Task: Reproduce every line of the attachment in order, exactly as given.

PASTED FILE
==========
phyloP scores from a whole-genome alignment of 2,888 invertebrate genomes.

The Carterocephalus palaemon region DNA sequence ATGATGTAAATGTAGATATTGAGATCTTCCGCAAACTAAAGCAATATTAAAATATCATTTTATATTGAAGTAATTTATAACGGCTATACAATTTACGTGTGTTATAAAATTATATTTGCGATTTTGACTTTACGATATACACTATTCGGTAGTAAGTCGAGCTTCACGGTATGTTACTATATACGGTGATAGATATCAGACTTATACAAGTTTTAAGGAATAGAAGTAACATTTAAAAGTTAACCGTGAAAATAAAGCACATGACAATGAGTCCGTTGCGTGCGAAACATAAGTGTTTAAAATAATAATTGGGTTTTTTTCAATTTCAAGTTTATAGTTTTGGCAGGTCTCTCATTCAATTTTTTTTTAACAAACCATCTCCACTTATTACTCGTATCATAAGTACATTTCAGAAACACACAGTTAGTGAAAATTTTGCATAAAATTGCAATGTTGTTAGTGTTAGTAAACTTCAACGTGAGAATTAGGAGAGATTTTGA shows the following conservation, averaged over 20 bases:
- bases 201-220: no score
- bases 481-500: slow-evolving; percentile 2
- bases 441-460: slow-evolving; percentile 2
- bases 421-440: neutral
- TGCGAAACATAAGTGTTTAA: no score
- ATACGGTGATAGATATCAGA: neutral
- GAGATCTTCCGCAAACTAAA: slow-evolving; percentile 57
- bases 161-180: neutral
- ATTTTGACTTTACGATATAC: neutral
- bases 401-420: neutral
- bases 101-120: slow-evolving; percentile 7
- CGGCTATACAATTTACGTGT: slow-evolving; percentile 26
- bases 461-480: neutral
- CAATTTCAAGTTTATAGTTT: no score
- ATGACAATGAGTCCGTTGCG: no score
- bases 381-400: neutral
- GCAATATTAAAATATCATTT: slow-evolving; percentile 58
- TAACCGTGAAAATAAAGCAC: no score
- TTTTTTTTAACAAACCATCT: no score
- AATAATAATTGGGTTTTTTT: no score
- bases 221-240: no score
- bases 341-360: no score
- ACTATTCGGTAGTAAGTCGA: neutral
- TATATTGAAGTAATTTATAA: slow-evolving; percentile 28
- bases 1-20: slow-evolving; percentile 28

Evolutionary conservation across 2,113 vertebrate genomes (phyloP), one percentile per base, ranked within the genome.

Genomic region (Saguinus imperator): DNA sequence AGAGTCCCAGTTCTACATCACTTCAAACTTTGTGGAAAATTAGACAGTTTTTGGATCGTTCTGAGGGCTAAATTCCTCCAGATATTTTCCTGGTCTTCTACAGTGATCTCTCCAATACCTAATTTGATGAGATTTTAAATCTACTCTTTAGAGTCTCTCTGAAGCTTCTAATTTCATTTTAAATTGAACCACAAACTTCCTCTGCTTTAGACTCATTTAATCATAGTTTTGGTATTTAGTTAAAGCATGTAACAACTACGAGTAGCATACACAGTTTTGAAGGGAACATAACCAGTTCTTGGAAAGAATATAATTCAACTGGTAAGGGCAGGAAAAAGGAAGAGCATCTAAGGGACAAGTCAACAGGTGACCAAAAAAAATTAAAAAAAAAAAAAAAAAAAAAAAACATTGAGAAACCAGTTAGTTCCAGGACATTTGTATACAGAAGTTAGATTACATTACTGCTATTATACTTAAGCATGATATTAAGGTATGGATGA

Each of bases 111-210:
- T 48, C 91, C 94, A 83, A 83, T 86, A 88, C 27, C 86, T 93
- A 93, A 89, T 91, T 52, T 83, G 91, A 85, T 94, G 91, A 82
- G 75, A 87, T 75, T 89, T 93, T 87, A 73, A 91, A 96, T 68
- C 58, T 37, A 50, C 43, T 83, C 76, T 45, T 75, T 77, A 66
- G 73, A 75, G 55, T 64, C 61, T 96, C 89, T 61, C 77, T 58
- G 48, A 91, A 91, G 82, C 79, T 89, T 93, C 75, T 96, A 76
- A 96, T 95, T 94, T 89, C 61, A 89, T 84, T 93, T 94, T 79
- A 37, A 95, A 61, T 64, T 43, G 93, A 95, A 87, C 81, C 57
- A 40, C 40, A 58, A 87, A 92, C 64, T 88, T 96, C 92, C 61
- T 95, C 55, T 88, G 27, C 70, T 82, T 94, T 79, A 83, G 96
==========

phyloP scores from a whole-genome alignment of 2,888 invertebrate genomes.

The Carterocephalus palaemon region DNA sequence ATGATGTAAATGTAGATATTGAGATCTTCCGCAAACTAAAGCAATATTAAAATATCATTTTATATTGAAGTAATTTATAACGGCTATACAATTTACGTGTGTTATAAAATTATATTTGCGATTTTGACTTTACGATATACACTATTCGGTAGTAAGTCGAGCTTCACGGTATGTTACTATATACGGTGATAGATATCAGACTTATACAAGTTTTAAGGAATAGAAGTAACATTTAAAAGTTAACCGTGAAAATAAAGCACATGACAATGAGTCCGTTGCGTGCGAAACATAAGTGTTTAAAATAATAATTGGGTTTTTTTCAATTTCAAGTTTATAGTTTTGGCAGGTCTCTCATTCAATTTTTTTTTAACAAACCATCTCCACTTATTACTCGTATCATAAGTACATTTCAGAAACACACAGTTAGTGAAAATTTTGCATAAAATTGCAATGTTGTTAGTGTTAGTAAACTTCAACGTGAGAATTAGGAGAGATTTTGA shows the following conservation, averaged over 20 bases:
- bases 201-220: no score
- bases 481-500: slow-evolving; percentile 2
- bases 441-460: slow-evolving; percentile 2
- bases 421-440: neutral
- TGCGAAACATAAGTGTTTAA: no score
- ATACGGTGATAGATATCAGA: neutral
- GAGATCTTCCGCAAACTAAA: slow-evolving; percentile 57
- bases 161-180: neutral
- ATTTTGACTTTACGATATAC: neutral
- bases 401-420: neutral
- bases 101-120: slow-evolving; percentile 7
- CGGCTATACAATTTACGTGT: slow-evolving; percentile 26
- bases 461-480: neutral
- CAATTTCAAGTTTATAGTTT: no score
- ATGACAATGAGTCCGTTGCG: no score
- bases 381-400: neutral
- GCAATATTAAAATATCATTT: slow-evolving; percentile 58
- TAACCGTGAAAATAAAGCAC: no score
- TTTTTTTTAACAAACCATCT: no score
- AATAATAATTGGGTTTTTTT: no score
- bases 221-240: no score
- bases 341-360: no score
- ACTATTCGGTAGTAAGTCGA: neutral
- TATATTGAAGTAATTTATAA: slow-evolving; percentile 28
- bases 1-20: slow-evolving; percentile 28

Evolutionary conservation across 2,113 vertebrate genomes (phyloP), one percentile per base, ranked within the genome.

Genomic region (Saguinus imperator): DNA sequence AGAGTCCCAGTTCTACATCACTTCAAACTTTGTGGAAAATTAGACAGTTTTTGGATCGTTCTGAGGGCTAAATTCCTCCAGATATTTTCCTGGTCTTCTACAGTGATCTCTCCAATACCTAATTTGATGAGATTTTAAATCTACTCTTTAGAGTCTCTCTGAAGCTTCTAATTTCATTTTAAATTGAACCACAAACTTCCTCTGCTTTAGACTCATTTAATCATAGTTTTGGTATTTAGTTAAAGCATGTAACAACTACGAGTAGCATACACAGTTTTGAAGGGAACATAACCAGTTCTTGGAAAGAATATAATTCAACTGGTAAGGGCAGGAAAAAGGAAGAGCATCTAAGGGACAAGTCAACAGGTGACCAAAAAAAATTAAAAAAAAAAAAAAAAAAAAAAAACATTGAGAAACCAGTTAGTTCCAGGACATTTGTATACAGAAGTTAGATTACATTACTGCTATTATACTTAAGCATGATATTAAGGTATGGATGA

Each of bases 111-210:
- T 48, C 91, C 94, A 83, A 83, T 86, A 88, C 27, C 86, T 93
- A 93, A 89, T 91, T 52, T 83, G 91, A 85, T 94, G 91, A 82
- G 75, A 87, T 75, T 89, T 93, T 87, A 73, A 91, A 96, T 68
- C 58, T 37, A 50, C 43, T 83, C 76, T 45, T 75, T 77, A 66
- G 73, A 75, G 55, T 64, C 61, T 96, C 89, T 61, C 77, T 58
- G 48, A 91, A 91, G 82, C 79, T 89, T 93, C 75, T 96, A 76
- A 96, T 95, T 94, T 89, C 61, A 89, T 84, T 93, T 94, T 79
- A 37, A 95, A 61, T 64, T 43, G 93, A 95, A 87, C 81, C 57
- A 40, C 40, A 58, A 87, A 92, C 64, T 88, T 96, C 92, C 61
- T 95, C 55, T 88, G 27, C 70, T 82, T 94, T 79, A 83, G 96